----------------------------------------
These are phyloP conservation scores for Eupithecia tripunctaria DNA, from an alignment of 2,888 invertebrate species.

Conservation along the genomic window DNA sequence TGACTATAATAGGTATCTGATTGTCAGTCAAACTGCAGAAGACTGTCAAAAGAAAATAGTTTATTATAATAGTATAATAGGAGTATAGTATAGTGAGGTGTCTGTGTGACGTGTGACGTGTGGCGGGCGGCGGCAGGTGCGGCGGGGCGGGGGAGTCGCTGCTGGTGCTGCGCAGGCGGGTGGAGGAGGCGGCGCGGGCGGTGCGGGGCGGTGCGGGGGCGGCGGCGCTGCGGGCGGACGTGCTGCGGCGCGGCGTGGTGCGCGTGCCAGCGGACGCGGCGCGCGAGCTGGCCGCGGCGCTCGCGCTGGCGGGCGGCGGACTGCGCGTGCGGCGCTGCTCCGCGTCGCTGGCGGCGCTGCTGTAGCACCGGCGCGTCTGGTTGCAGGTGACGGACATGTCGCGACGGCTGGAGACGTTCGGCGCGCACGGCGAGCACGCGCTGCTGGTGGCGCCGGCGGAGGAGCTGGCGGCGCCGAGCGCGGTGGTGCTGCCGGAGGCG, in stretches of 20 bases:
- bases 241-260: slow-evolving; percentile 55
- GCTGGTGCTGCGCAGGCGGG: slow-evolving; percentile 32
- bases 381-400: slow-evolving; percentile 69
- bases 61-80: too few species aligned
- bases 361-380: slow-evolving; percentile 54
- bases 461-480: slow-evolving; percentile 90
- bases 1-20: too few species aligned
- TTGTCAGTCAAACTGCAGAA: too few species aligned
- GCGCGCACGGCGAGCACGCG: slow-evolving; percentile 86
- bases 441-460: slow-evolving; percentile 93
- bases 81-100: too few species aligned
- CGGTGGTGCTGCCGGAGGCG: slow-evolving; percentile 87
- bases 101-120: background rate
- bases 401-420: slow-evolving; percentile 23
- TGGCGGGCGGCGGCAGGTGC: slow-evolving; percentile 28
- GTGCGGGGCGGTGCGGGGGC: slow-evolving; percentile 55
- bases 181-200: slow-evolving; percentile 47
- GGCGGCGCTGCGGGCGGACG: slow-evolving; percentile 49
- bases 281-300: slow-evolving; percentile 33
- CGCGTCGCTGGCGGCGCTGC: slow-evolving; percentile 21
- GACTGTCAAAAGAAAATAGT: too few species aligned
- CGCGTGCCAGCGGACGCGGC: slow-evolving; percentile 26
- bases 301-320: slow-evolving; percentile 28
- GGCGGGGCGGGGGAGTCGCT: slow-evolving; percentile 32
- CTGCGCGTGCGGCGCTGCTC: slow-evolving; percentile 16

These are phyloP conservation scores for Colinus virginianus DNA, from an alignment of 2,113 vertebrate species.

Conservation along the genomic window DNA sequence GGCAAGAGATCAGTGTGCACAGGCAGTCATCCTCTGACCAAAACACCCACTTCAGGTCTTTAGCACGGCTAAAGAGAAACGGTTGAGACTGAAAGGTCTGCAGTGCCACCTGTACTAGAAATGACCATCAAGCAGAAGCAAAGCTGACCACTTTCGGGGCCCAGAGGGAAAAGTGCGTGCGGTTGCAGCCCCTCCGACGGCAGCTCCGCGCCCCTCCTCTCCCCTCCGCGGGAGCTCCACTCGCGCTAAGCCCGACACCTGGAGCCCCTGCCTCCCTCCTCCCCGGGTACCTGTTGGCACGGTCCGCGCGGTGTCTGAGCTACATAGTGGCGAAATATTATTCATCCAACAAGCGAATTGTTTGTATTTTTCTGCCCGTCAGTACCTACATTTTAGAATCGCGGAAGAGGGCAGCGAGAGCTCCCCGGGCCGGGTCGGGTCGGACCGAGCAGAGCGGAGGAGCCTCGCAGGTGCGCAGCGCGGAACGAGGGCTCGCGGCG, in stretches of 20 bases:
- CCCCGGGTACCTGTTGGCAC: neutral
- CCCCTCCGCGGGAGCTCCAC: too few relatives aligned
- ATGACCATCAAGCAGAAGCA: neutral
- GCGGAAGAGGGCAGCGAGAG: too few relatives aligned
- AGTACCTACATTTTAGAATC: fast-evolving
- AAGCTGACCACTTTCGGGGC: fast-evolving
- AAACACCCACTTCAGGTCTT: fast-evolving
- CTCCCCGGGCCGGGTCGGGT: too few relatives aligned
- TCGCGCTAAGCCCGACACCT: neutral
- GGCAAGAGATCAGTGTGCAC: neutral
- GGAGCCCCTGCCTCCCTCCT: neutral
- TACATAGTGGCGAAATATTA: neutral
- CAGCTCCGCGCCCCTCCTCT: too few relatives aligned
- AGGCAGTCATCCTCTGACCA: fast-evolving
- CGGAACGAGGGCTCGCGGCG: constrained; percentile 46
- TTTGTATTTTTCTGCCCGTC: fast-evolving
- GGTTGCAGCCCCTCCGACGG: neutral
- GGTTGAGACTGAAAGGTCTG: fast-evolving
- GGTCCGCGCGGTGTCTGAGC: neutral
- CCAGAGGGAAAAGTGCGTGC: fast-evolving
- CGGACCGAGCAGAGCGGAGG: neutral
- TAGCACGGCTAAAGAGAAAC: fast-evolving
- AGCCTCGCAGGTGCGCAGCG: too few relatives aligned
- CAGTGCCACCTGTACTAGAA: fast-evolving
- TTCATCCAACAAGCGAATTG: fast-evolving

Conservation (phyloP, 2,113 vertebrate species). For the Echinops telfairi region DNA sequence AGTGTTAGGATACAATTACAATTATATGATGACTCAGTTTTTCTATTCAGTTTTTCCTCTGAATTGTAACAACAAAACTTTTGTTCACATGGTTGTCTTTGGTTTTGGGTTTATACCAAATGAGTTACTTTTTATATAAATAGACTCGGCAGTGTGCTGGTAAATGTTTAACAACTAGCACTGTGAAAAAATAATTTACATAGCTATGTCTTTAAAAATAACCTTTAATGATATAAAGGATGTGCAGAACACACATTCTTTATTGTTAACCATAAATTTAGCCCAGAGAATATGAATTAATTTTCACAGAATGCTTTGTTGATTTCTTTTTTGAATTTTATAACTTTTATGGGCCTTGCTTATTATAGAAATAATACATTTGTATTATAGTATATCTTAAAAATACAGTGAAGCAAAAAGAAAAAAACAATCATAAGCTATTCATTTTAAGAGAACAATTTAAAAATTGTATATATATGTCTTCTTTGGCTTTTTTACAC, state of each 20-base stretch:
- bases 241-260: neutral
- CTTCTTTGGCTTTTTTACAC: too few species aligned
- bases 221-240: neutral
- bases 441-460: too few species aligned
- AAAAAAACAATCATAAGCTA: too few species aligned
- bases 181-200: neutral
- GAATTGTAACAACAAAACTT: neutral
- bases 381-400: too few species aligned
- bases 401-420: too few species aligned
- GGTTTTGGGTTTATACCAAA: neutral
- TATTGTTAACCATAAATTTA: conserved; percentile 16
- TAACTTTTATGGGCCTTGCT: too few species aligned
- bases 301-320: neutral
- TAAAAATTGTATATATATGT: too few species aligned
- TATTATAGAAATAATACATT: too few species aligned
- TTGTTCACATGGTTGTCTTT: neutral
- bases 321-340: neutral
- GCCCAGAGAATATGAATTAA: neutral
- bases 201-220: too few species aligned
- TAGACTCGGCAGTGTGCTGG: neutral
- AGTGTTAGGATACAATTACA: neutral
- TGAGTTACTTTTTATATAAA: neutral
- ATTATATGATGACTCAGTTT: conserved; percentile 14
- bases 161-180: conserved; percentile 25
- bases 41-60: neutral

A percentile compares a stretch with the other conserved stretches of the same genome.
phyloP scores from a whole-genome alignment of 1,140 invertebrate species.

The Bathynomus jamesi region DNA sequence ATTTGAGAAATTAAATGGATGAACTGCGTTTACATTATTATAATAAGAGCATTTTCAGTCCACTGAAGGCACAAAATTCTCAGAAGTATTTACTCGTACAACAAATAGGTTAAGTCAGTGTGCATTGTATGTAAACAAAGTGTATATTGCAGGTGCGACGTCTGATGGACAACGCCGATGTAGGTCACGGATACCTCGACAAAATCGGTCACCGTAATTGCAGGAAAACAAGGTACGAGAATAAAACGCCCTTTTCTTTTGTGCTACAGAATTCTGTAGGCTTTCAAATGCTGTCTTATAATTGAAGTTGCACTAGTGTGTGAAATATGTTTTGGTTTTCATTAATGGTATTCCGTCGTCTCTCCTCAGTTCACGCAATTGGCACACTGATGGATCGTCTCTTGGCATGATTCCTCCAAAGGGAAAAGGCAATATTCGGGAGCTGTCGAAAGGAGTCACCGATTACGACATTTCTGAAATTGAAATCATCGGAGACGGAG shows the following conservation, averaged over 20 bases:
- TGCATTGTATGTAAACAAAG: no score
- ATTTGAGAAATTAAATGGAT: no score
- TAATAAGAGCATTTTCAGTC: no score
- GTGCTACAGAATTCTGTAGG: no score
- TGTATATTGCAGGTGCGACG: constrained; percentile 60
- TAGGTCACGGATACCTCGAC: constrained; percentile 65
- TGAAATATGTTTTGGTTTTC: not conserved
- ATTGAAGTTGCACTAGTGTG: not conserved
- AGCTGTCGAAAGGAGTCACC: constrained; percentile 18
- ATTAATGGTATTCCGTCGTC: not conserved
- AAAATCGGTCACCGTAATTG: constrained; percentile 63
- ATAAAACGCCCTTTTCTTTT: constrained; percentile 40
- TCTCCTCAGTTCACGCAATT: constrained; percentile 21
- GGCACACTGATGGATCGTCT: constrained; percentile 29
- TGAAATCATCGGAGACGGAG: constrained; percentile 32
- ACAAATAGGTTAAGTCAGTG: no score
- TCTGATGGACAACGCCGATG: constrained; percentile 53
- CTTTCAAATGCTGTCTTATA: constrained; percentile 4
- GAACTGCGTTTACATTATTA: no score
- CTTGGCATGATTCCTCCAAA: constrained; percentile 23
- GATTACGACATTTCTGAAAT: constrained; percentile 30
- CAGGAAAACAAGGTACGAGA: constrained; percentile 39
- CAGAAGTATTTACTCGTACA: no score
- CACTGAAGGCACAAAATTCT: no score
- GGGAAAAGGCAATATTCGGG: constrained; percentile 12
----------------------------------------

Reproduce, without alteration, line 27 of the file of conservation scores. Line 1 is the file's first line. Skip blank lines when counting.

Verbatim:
- CTGCGCGTGCGGCGCTGCTC: slow-evolving; percentile 16